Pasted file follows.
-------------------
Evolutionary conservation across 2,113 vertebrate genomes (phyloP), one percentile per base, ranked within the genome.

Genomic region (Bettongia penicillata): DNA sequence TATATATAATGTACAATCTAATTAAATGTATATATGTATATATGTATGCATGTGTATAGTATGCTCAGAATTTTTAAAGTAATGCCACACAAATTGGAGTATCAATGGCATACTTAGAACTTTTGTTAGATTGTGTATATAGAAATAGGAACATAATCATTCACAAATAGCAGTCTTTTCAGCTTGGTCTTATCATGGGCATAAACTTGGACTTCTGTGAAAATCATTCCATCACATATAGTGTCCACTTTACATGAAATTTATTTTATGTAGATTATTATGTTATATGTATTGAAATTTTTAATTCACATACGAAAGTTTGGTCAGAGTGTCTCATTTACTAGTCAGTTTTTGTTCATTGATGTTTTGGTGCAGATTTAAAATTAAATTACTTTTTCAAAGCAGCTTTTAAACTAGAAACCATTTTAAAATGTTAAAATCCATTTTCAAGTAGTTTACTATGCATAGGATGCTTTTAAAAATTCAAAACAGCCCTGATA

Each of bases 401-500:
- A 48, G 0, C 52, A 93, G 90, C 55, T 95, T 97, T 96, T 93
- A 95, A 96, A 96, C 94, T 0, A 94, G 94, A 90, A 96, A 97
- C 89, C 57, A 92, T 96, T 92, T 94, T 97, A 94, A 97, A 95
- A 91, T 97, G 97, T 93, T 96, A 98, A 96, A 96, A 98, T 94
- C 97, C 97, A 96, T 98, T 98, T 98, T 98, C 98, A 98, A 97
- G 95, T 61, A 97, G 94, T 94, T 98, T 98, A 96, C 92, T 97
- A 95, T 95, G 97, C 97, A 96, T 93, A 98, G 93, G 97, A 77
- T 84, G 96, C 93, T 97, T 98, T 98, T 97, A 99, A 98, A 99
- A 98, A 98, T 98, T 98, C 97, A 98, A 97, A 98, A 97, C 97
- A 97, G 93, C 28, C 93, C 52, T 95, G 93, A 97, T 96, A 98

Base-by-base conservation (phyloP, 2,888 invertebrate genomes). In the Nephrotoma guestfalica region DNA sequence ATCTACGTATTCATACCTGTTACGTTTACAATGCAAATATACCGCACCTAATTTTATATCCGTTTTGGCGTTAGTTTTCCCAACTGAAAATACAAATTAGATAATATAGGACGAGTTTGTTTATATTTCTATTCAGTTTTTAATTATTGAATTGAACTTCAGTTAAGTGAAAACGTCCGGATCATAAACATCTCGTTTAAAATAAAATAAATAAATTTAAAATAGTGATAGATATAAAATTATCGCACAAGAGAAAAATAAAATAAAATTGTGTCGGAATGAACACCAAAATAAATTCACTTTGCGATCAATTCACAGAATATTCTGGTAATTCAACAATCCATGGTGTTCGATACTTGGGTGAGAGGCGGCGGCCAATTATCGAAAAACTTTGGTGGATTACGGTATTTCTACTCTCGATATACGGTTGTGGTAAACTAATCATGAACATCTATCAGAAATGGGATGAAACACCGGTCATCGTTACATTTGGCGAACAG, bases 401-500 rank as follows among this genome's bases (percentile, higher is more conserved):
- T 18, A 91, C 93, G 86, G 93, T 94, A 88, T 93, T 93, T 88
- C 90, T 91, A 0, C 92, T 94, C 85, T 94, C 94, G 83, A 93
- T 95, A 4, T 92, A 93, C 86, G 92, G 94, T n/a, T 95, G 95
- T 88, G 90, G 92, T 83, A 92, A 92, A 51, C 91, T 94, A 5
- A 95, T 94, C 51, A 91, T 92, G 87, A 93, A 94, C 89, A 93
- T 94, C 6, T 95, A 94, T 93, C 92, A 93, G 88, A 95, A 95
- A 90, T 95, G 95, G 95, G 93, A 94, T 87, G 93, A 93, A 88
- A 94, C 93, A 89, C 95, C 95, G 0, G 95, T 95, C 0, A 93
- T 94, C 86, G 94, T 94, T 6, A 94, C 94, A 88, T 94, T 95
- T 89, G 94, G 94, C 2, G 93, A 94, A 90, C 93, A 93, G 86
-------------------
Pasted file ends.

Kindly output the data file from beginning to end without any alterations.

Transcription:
Evolutionary conservation across 2,113 vertebrate genomes (phyloP), one percentile per base, ranked within the genome.

Genomic region (Bettongia penicillata): DNA sequence TATATATAATGTACAATCTAATTAAATGTATATATGTATATATGTATGCATGTGTATAGTATGCTCAGAATTTTTAAAGTAATGCCACACAAATTGGAGTATCAATGGCATACTTAGAACTTTTGTTAGATTGTGTATATAGAAATAGGAACATAATCATTCACAAATAGCAGTCTTTTCAGCTTGGTCTTATCATGGGCATAAACTTGGACTTCTGTGAAAATCATTCCATCACATATAGTGTCCACTTTACATGAAATTTATTTTATGTAGATTATTATGTTATATGTATTGAAATTTTTAATTCACATACGAAAGTTTGGTCAGAGTGTCTCATTTACTAGTCAGTTTTTGTTCATTGATGTTTTGGTGCAGATTTAAAATTAAATTACTTTTTCAAAGCAGCTTTTAAACTAGAAACCATTTTAAAATGTTAAAATCCATTTTCAAGTAGTTTACTATGCATAGGATGCTTTTAAAAATTCAAAACAGCCCTGATA

Each of bases 401-500:
- A 48, G 0, C 52, A 93, G 90, C 55, T 95, T 97, T 96, T 93
- A 95, A 96, A 96, C 94, T 0, A 94, G 94, A 90, A 96, A 97
- C 89, C 57, A 92, T 96, T 92, T 94, T 97, A 94, A 97, A 95
- A 91, T 97, G 97, T 93, T 96, A 98, A 96, A 96, A 98, T 94
- C 97, C 97, A 96, T 98, T 98, T 98, T 98, C 98, A 98, A 97
- G 95, T 61, A 97, G 94, T 94, T 98, T 98, A 96, C 92, T 97
- A 95, T 95, G 97, C 97, A 96, T 93, A 98, G 93, G 97, A 77
- T 84, G 96, C 93, T 97, T 98, T 98, T 97, A 99, A 98, A 99
- A 98, A 98, T 98, T 98, C 97, A 98, A 97, A 98, A 97, C 97
- A 97, G 93, C 28, C 93, C 52, T 95, G 93, A 97, T 96, A 98

Base-by-base conservation (phyloP, 2,888 invertebrate genomes). In the Nephrotoma guestfalica region DNA sequence ATCTACGTATTCATACCTGTTACGTTTACAATGCAAATATACCGCACCTAATTTTATATCCGTTTTGGCGTTAGTTTTCCCAACTGAAAATACAAATTAGATAATATAGGACGAGTTTGTTTATATTTCTATTCAGTTTTTAATTATTGAATTGAACTTCAGTTAAGTGAAAACGTCCGGATCATAAACATCTCGTTTAAAATAAAATAAATAAATTTAAAATAGTGATAGATATAAAATTATCGCACAAGAGAAAAATAAAATAAAATTGTGTCGGAATGAACACCAAAATAAATTCACTTTGCGATCAATTCACAGAATATTCTGGTAATTCAACAATCCATGGTGTTCGATACTTGGGTGAGAGGCGGCGGCCAATTATCGAAAAACTTTGGTGGATTACGGTATTTCTACTCTCGATATACGGTTGTGGTAAACTAATCATGAACATCTATCAGAAATGGGATGAAACACCGGTCATCGTTACATTTGGCGAACAG, bases 401-500 rank as follows among this genome's bases (percentile, higher is more conserved):
- T 18, A 91, C 93, G 86, G 93, T 94, A 88, T 93, T 93, T 88
- C 90, T 91, A 0, C 92, T 94, C 85, T 94, C 94, G 83, A 93
- T 95, A 4, T 92, A 93, C 86, G 92, G 94, T n/a, T 95, G 95
- T 88, G 90, G 92, T 83, A 92, A 92, A 51, C 91, T 94, A 5
- A 95, T 94, C 51, A 91, T 92, G 87, A 93, A 94, C 89, A 93
- T 94, C 6, T 95, A 94, T 93, C 92, A 93, G 88, A 95, A 95
- A 90, T 95, G 95, G 95, G 93, A 94, T 87, G 93, A 93, A 88
- A 94, C 93, A 89, C 95, C 95, G 0, G 95, T 95, C 0, A 93
- T 94, C 86, G 94, T 94, T 6, A 94, C 94, A 88, T 94, T 95
- T 89, G 94, G 94, C 2, G 93, A 94, A 90, C 93, A 93, G 86